Lina Ramona Vitkauskas (Lithuanian-Canadian-US, b. 1973) is an evaporating language photographer = award-winning cinepoet / poet.
Her most recent collection of cinepoems, based upon her chapbook, White Stockings, is a collaboration with visual artist Tess Cortes and have placed as a finalist in the Festival Fotogenia of visual poetry (Mexico City); the Newlyn Film Festival (UK) and the Cadence Video Poetry Film Festival (Seattle). They have also been screened at the Association for the Advancement of Baltic Studies (AABS) conference at Stanford University as well as at the Ready Freddy Film Festival in Chicago.
She is the author of the poetry books Ministry of Foreign Affairs – MOFA (Secret Airplanes Press, 2018); White Stockings (White Hole Press, 2016); SPINY RETINAS (Mutable Sound, 2014); Professional Poetry (White Hole Press, 2013); A Neon Tryst (Shearsman Books, 2013); HONEY IS A SHE (Plastique Press, 2012); THE RANGE OF YOUR AMAZING NOTHING (Ravenna Press, 2010); Failed Star Spawns Planet/Star (dancing girl press, 2006); and Shooting Dead Films with Poets (Fractal Edge Press, 2004).
In 2019, she was nominated by Spoon River Poetry Review for an Illinois Arts Council Award; published an essay in an anthology dedicated to the poetry of Lithuanian filmmaker and Anthology Film Archives founder, Jonas Mekas, titled Message Ahead: Poets Respond to the Poems of Jonas Mekas (Rail Editions – Brooklyn Rail); and performed voice-over narration in the independent documentary film, George: The Story of George Mačiunas & Fluxus, which was directed by Fluxus taxi driver and artist, Jeffrey Perkins, and features Yoko Ono. The documentary has been screened at MoMA as well as in Amsterdam, London, and Vilnius.
Lina is past winner of the Henry Miller Memorial Library Ping Pong Journal Award (selected by Eleni Sikelianos) and of The Poetry Center of Chicago’s Juried Reading Award (selected by Brenda Hillman). In 2000, she earned an M.A. in Creative Writing from Wright State University, where she participated in a summer workshop with Nikky Finney, the 2012 National Book Award Winner in Poetry.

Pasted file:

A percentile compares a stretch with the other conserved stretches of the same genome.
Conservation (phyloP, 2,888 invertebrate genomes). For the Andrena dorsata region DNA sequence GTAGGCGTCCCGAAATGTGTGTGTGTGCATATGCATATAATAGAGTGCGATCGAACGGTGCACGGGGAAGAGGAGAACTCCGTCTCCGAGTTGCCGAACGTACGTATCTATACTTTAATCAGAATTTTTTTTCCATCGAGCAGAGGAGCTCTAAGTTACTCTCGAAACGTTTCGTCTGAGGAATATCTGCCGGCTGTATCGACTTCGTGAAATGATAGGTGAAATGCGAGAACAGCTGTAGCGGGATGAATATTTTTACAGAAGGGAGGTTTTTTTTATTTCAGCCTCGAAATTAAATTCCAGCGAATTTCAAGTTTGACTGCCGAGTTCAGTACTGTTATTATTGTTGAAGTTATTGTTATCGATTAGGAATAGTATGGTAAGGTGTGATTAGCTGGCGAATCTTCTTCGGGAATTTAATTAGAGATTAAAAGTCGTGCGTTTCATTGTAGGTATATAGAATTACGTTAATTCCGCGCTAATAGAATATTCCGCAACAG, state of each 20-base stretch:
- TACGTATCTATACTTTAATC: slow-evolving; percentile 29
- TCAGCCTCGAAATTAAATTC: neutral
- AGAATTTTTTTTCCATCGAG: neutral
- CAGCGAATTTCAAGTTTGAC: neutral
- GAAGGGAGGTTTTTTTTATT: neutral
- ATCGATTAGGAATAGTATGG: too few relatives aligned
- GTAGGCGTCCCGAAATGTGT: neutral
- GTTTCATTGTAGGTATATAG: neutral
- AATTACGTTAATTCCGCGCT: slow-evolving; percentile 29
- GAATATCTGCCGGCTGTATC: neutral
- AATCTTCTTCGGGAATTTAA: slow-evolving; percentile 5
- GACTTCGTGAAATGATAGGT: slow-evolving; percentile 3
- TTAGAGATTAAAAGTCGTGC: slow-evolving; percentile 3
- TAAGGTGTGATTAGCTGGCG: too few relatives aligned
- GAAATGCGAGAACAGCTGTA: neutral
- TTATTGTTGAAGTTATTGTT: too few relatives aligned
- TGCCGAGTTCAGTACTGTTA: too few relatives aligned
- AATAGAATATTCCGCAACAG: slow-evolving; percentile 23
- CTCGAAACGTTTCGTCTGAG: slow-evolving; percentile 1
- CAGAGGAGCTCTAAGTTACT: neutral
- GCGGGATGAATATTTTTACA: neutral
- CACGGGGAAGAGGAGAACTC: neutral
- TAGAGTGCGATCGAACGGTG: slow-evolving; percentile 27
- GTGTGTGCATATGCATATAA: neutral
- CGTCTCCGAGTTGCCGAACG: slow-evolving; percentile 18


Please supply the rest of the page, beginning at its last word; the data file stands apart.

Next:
In 2018, she was a participant in the first-ever World Lithuanian Writers’ Forum (presented by the Lithuanian World Community Organization, the Lithuanian Writers’ Union, and the Institute of Lithuanian Literature and Folklore), as well as an anthology contributor for the forum’s master publication, and in 2009, she was nominated by Another Chicago Magazine for an Illinois Arts Council Award for her short fiction.
Lina has served as the Chicago Poetry Correspondent of OmniVerse; as faculty member and marketing manager at the Chicago School of Poetics; as well as the co-editor/designer—with poet Larry Sawyer—of the 20-year-running online literary magazine, milk magazine (featuring Robert Creeley, Wanda Coleman, Ron Padgett, Michael McClure, and Japanese surrealist, Yamamoto Kansuke, among others).
For 15 years, she has been a part of Chicago’s poetry community in many capacities—as a reader, co-curator, collaborator, co-founder, organizer/facilitator, contest judge, and instructor—and has been featured in the following reading series/ projects: Woman Made Gallery, Myopic Books, Danny’s, Chicago Public Radio’s “Chicago Amplified,” Red Rover (@ OUTER SPACE), Series A, Quimby’s, Balzekas Lithuanian Museum, Wĭt Rabbit, Dollhouse Reading Series, 100K Poets for Change, HUMAN MICROPOEM at Occupy Chicago, Discrete, Around the Coyote, Chicago Public Radio’s Future Perfect + New Media, Evanston Public Library, and many more.
WHY EVAPORATING LANGUAGE PHOTOGRAPHER?
We are all evaporating. At this moment. We humans are made of more than 60% water. Water gradually evaporates as it is exposed to oxygen. Over time. We are losing water, shrinking, physiologically, but also, our chronological place in space and time on this physical plane evaporates. Never one moment the same as the next. Moments. Evaporate. Words on paper or screen, are arranged and captured for a moment. Poems exist, but the unique act of word arrangement for that moment in time is fleeting. This why I call myself a language photographer. I liken my poems to photographs, capturing a string of images or moments in that poem so that it may exist in its newly created form for that moment.